These days it’s almost impossible to separate anxiety from existence. We live fast, busy lives and so do our children. Gone are the days where young kids can freely ride their bikes around the neighbourhood unsupervised. Crime and traffic related incidents are now so ubiquitous that living in worry has almost become a way of life. We’re all under more stress than ever, and lack the freedom to engage in the very activities that could counteract that stress.
So what is anxiety, how does it differ from fear, and what can we do to help our kids with this overwhelming experience?
Fear is the adaptive response to a threat. This reaction keeps us alive by triggering the “fight or flight (also freeze, fidget, and faint)” response and primes the body to escape from danger. Anxiety activates the same physiological and psychological response, but to a threat that is not present. The mere thought of a snake, financial struggles, or germs can trigger an anxious response. Our children also feel anxious in response to the absence of play with friends, a difficult maths problem, or even to the lack of control. This response causes physical sensations such as a pounding heart, increased respiration, dry mouth, cold hands, difficulty thinking, hot face, stomach pain, among other symptoms. It can be scary in itself to experience these sensations, which can in turn create more anxiety.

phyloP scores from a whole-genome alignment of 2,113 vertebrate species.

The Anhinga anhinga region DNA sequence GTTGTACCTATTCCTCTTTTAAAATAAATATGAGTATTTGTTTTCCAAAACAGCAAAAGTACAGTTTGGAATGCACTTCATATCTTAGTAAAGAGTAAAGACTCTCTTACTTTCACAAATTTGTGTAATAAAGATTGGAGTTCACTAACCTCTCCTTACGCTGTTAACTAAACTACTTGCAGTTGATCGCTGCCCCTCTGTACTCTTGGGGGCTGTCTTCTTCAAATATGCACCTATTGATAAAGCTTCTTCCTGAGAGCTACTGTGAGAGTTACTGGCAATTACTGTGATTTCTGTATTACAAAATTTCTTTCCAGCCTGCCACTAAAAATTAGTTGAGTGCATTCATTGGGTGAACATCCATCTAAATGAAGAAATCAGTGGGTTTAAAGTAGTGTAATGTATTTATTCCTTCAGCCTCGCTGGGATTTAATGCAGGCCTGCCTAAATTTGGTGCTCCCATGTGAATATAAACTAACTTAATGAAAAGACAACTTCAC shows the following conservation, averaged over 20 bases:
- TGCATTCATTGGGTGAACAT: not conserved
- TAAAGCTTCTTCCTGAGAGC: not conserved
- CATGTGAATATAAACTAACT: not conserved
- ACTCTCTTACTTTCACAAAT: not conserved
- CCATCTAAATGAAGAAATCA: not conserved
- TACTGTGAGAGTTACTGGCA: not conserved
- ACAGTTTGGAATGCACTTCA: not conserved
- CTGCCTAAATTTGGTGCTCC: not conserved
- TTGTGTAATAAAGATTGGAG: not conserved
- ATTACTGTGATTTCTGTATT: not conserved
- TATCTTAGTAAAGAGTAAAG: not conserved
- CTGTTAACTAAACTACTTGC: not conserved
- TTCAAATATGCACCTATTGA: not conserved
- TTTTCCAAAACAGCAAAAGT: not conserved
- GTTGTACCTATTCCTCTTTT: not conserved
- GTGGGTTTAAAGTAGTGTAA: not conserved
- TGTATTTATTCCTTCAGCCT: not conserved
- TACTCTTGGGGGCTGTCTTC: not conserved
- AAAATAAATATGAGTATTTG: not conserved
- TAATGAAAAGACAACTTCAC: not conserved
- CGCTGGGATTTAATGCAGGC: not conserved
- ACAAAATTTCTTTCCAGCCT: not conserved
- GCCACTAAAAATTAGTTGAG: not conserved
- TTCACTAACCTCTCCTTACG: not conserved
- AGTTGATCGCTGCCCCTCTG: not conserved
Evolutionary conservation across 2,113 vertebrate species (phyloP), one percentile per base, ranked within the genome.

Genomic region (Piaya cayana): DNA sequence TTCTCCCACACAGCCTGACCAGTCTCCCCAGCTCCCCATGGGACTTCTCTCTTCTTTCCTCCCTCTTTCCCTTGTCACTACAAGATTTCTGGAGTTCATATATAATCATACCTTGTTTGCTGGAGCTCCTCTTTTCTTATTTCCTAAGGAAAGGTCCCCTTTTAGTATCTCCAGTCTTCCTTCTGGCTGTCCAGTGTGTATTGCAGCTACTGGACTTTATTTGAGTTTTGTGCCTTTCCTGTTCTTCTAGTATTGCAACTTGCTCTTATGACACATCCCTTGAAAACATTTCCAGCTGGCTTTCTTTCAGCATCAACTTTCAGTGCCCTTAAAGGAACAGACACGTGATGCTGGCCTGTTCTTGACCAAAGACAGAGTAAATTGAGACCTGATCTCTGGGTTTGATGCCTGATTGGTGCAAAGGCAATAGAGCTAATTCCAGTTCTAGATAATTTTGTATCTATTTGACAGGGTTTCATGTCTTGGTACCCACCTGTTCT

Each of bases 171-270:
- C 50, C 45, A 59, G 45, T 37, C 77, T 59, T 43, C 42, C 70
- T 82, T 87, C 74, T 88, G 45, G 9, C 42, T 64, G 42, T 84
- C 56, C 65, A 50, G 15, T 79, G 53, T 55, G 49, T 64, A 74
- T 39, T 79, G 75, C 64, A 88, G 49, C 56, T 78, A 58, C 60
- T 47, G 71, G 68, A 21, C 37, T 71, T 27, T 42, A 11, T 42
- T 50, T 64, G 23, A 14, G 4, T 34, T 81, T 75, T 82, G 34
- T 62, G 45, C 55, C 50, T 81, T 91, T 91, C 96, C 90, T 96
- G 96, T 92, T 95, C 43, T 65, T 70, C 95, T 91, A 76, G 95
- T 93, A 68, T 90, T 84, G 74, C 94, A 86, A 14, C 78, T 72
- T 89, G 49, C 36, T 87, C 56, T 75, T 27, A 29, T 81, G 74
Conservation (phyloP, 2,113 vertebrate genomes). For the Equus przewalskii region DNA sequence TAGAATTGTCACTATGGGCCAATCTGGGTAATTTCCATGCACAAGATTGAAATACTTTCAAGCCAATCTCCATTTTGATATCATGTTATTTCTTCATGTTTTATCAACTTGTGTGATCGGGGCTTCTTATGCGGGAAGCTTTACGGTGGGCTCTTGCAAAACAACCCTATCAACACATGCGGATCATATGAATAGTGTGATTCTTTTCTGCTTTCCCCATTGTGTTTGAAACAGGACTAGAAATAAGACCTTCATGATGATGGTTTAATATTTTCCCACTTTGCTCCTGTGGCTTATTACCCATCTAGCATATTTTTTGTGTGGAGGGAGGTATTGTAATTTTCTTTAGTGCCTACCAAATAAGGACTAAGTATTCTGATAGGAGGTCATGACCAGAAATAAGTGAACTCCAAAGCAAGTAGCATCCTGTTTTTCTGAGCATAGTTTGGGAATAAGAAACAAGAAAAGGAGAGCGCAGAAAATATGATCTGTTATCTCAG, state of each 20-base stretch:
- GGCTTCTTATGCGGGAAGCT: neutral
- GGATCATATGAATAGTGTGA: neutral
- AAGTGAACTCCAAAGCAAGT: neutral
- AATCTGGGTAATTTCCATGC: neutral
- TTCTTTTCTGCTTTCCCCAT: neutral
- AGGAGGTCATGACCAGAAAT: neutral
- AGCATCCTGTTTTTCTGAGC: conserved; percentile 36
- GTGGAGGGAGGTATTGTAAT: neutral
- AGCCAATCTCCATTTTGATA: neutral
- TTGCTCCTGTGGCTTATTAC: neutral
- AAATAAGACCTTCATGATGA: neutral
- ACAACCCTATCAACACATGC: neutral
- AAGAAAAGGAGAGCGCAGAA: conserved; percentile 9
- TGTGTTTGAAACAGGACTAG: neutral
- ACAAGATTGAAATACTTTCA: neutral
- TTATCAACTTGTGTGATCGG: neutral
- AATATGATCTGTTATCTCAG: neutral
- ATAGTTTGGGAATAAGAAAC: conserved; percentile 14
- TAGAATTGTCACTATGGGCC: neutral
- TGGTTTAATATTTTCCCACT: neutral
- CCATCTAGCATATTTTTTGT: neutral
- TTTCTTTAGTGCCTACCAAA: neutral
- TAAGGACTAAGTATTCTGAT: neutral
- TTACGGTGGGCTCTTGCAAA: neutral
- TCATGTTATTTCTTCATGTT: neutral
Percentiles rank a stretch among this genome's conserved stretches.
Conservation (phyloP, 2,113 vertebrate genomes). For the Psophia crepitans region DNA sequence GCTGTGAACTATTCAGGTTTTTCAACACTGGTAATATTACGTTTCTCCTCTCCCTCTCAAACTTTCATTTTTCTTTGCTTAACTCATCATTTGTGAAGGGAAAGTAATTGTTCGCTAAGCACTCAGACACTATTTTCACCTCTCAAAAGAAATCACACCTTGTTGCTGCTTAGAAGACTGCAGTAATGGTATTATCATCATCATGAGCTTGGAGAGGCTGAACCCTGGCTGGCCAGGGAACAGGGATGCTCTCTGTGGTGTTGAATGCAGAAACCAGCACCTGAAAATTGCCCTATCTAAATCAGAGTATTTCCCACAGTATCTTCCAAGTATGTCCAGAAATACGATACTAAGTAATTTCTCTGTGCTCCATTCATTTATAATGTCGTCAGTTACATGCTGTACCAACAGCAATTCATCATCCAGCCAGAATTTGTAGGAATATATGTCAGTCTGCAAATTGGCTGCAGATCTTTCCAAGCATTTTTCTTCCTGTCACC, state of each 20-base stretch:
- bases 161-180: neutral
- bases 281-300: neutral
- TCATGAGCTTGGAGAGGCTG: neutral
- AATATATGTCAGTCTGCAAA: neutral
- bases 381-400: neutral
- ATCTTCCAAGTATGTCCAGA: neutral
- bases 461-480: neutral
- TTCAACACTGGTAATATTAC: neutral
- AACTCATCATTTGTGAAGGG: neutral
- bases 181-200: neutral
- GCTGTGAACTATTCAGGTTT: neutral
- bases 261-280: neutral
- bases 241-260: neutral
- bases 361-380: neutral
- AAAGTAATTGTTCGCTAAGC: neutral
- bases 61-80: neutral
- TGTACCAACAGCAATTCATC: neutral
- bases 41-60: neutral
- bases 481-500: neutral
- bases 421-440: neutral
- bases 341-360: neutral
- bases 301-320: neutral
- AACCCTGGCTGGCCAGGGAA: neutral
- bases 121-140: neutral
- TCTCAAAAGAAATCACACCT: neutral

It’s important to help develop our kids’ emotional awareness in order for them to make sense of what they are feeling, which gives them a sense of control, ultimately lowering the anxiety.
Dr. Daniel Siegel offers a 4-step strategy called SIFT to help develop what he refers to as “mind sight”. You can play this game with your children (and even practice it yourself as a mindfulness exercise.) Ask your child to close their eyes and identify the following:
SENSATIONS: what sensations do they feel in their bodies? Are their muscles tight, are their feet itchy? Can they feel where their bottom is touching the chair, or the clothes on their skin? The focus should not be on changing these sensations, only bringing an awareness to the current physical state.
IMAGES: with eyes closed, what pictures can they see in their mind’s eye? Do they recall their most recent dream, or a character from a cartoon? An image from a book?
FEELINGS: what emotions are being experienced? Young children can use basic labels like happy and sad, but this is also an opportunity to introduce labels for more specific feelings such as excitement, frustration, irritation, joy, disappointment and so on. A rich emotional awareness aids in better communication.
THOUGHTS: are any thoughts persisting lately? Have they been wondering about anything in particular? Expressing a thought can often help to prevent unwanted rumination, as well as create an environment for open conversation.